The anti-white rhetoric we’re increasingly seeing reminds me of how priests would inflame their flocks, during medieval times, to massacre the Jews:
What I have found is that since at least the fourth century, Christians have traditionally read the Gospel of John’s version of the trial and death of Jesus during Good Friday services. This gospel persistently uses the phrase “the Jews” to describe those who conspired to kill Jesus.
This language shifted the blame for the death of Jesus in medieval Christianity from Roman authorities to the Jewish people as a whole.
During the medieval Good Friday service, Christians prayed for the “perfidious” – or deceitful – Jews that God might “remove the veil from their hearts so that they would know Jesus Christ.” In another part of the service, a crucifix was placed in front of the congregation so people could venerate the crucified body of Jesus.
During this time, a chant known as “the Reproaches” was sung. In this piece, the voice of God accused the Jewish people of faithlessness in rejecting Jesus as their Messiah and crucifying him instead.
Medieval Christians thus received the message on Good Friday that the Jews who lived in their midst were the enemies of Christians who killed their savior and needed to either convert to Christianity or face divine punishment.
Good Friday and medieval Jews
This language about Jews in the medieval Good Friday liturgy often carried over into physical violence toward local Jewish communities.
It was common for Jewish houses to be attacked with stones. Often these attacks were led by the clergy. David Nirenberg, a scholar of medieval Jewish-Christian relations, argues that this violence reenacted the violence of Jesus’ suffering and death.
Another scholar of this history, Lester Little, argues that the attack on the Jewish community was meant to be a revenge for the death of Jesus and a ritual act that reinforced the boundary between Jews and Christians.
Local clergy who encouraged and participated in the violence against Jews were in violation of the rules of their own church. Church law sought to protect Jews and required them to stay inside on Good Friday. Historically, the western church took responsibility for the safeguarding of Jewish communities because they viewed Jews as preservers of the Old Testament, and thus of the prophecies concerning Jesus. Official positions were, however, often ignored locally as many Christians sought to assert their power over the Jewish community.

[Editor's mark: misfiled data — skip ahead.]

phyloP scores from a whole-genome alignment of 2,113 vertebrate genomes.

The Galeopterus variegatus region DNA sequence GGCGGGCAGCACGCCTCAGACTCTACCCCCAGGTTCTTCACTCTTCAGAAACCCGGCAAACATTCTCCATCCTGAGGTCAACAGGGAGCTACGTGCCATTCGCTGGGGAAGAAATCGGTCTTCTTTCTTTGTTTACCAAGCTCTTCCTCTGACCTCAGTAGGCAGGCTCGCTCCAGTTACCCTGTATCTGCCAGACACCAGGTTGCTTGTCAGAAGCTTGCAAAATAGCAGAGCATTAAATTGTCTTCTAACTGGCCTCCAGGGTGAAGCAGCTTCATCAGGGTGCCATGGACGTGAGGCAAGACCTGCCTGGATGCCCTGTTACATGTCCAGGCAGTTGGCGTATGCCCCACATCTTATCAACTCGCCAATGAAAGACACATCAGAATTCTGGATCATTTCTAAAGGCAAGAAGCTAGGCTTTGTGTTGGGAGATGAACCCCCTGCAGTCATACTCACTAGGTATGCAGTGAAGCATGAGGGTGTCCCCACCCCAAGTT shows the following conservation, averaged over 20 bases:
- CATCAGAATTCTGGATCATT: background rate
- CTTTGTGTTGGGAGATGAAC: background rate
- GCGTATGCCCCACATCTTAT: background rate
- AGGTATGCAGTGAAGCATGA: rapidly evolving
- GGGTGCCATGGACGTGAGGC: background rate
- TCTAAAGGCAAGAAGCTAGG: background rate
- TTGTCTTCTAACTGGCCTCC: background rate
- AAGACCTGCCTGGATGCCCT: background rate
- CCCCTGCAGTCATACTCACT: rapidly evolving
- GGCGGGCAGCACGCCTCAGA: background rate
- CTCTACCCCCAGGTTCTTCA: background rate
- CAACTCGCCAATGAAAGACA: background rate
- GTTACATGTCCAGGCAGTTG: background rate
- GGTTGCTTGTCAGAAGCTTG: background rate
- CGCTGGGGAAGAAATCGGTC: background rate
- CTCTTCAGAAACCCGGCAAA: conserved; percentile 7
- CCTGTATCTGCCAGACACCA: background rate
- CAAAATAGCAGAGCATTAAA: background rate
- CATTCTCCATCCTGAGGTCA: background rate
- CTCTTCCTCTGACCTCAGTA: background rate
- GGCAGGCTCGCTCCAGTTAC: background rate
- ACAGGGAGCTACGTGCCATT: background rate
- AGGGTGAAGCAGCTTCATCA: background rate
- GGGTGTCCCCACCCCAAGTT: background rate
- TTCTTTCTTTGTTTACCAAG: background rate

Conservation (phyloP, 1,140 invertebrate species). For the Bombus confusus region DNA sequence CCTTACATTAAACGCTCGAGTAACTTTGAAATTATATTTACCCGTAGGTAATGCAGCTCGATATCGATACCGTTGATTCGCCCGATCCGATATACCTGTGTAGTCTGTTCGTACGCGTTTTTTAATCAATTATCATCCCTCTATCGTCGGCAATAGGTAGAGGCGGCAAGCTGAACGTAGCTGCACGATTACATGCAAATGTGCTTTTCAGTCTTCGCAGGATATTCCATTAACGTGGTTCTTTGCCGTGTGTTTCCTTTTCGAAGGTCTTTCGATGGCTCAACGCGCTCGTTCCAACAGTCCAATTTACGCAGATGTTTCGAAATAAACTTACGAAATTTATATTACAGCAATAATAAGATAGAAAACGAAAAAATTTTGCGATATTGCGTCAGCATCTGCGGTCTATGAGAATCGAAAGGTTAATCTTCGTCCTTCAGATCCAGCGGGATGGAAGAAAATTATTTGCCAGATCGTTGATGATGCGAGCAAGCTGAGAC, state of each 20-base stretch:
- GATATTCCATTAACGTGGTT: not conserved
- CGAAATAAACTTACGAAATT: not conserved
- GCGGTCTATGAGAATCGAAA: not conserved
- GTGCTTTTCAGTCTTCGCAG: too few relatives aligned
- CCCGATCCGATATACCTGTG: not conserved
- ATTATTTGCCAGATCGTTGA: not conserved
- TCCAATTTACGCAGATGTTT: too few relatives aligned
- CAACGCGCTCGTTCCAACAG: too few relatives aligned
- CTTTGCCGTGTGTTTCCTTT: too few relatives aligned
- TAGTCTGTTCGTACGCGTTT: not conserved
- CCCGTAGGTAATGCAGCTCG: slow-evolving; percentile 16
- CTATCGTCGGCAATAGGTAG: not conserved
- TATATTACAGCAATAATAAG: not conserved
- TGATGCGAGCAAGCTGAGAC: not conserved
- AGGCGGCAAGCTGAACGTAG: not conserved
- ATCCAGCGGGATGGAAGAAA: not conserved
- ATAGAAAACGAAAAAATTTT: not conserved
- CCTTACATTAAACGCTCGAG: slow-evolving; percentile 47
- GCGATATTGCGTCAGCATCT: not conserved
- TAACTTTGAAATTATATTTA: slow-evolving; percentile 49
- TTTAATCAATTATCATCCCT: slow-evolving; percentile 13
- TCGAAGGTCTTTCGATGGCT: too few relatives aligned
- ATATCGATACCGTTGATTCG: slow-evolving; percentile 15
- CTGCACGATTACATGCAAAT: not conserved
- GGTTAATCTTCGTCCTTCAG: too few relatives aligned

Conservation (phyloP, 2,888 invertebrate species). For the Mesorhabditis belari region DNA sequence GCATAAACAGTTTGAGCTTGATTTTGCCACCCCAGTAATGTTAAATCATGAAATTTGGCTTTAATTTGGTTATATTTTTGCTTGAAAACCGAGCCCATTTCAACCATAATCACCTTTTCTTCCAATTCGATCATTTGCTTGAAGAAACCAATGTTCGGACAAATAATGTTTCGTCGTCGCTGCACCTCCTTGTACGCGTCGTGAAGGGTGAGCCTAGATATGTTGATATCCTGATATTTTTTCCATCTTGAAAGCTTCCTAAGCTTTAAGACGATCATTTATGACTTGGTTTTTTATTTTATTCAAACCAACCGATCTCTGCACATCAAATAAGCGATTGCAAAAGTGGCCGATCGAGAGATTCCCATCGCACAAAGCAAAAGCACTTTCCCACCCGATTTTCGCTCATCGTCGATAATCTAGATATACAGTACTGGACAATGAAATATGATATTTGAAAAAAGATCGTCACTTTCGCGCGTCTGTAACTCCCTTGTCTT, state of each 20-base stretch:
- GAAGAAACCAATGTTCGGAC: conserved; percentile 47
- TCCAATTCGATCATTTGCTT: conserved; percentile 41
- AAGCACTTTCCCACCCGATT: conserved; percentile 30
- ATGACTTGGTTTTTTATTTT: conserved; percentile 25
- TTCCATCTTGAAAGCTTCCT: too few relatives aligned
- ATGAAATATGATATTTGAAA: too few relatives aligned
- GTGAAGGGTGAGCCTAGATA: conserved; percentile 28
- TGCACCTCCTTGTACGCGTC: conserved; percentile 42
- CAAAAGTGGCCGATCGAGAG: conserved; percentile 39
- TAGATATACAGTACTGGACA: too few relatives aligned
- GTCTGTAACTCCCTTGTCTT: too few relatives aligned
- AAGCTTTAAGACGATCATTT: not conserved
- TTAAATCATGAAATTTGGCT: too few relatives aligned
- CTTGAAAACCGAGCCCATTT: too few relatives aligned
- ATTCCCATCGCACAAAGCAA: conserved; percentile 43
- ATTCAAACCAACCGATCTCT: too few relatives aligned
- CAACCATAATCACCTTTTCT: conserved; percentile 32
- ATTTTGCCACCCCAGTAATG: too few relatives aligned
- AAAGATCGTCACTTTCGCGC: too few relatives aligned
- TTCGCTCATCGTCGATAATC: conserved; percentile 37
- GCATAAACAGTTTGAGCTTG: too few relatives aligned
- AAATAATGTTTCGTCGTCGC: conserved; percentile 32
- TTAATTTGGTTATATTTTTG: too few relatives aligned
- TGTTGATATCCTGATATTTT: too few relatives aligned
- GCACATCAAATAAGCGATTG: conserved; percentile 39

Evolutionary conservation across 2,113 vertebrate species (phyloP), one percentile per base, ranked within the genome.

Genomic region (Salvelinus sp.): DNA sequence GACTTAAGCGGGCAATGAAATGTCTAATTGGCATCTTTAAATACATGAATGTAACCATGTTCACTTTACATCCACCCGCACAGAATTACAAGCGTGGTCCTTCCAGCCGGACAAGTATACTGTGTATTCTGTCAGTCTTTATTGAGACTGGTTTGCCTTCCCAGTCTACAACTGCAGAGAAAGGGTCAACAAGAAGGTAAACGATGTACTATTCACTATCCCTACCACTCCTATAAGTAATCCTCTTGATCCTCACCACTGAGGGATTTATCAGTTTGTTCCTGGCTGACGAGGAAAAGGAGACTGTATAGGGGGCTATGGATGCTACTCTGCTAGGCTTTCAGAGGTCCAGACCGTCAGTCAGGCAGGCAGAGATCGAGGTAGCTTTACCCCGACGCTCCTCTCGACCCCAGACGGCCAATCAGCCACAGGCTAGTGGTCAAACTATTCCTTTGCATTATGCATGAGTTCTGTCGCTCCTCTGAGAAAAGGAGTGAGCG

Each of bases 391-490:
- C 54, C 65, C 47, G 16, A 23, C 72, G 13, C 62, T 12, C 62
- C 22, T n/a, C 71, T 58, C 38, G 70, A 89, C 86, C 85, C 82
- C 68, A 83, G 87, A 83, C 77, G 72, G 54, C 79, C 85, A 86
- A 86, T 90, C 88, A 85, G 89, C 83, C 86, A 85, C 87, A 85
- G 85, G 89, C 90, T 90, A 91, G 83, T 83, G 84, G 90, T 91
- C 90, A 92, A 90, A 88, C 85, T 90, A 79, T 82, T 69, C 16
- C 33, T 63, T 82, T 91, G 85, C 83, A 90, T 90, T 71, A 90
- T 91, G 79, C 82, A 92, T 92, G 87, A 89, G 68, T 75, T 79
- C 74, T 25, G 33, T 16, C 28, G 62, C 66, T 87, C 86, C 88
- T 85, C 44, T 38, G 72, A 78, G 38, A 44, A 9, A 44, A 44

Civil authorities protected Jews by setting up armed guards and not permitting Christians under 16 years to throw stones. But this could not always prevent bloodshed and violence.
Yes folks, George Floyd is the new Jesus, and white people are the new Jews.
We’re in a situation where corporations are competing with each other to see who’s the most pious of them all. As the corporate media fans the masses into a frenzy of white-bashing and deification of blacks, corporate decision-makers are led to believe that they must either be proactive, or risk acquiring the label of “racist.” It’s a Bushesque philosophy of “you’re either with us or against us.”
Eager to display its piety, ride-share company Lyft has always been active in “social justice,” having a visible presence at events such as gay pride parades, and working closely with the anti-white hate group the SPLC.
Now they’re donating $500,000 to “civil rights” organizations. This is from a memo Lyft recently sent out:
We want to take a moment to speak candidly about the tragedy that is enveloping our country right now. To our Black community members, we recognize your pain and feelings of fatigue over the injustices you face every day. The color of your skin should not impact how you are treated.
Acts of injustice against Black Americans — including George Floyd, Ahmaud Arbery, Breonna Taylor, Christian Cooper, and countless others — have created an inflection point. This is a call to action for each and every one of us to do better, to speak up, and to be part of the solution.
Systemic racism is deeply rooted in our society, and it’s important that Lyft supports organizations that fight it. As part of our continued commitment to communities of color through LyftUp, our transportation access initiative, we’re providing $500,000 in ride credit to national civil rights organizations who have been working to facilitate essential transportation and equitable access during the recent crises (National Urban League, NAACP, National Action Network, Black Women’s Roundtable and National Bail Fund Network). In Minneapolis specifically, we will be donating LyftUp ride credit to Lake Street Council to facilitate rides to volunteers assisting with rebuilding efforts.
In other words, they’re giving half a million dollars to black-interest groups. Any organization that promotes the interests of white-Americans, in the same way that those organizations promote the interests of black-Americans, would be blacklisted as “racist” and hateful.
Uber is also guilty of marginalizing whites. Based on the graphics on their website and ads, one would think that white males are a tiny, insignificant, segment of America’s population. Typically, if a white male is depicted, he’s old. However, Lyft has imbibed the social-justice cool aid more deeply than Uber.
Hopefully, Uber won’t play this game. For all its flaws, we do need at least one ride-share company. Many people rely on this service, and Uber is already hemorrhaging money.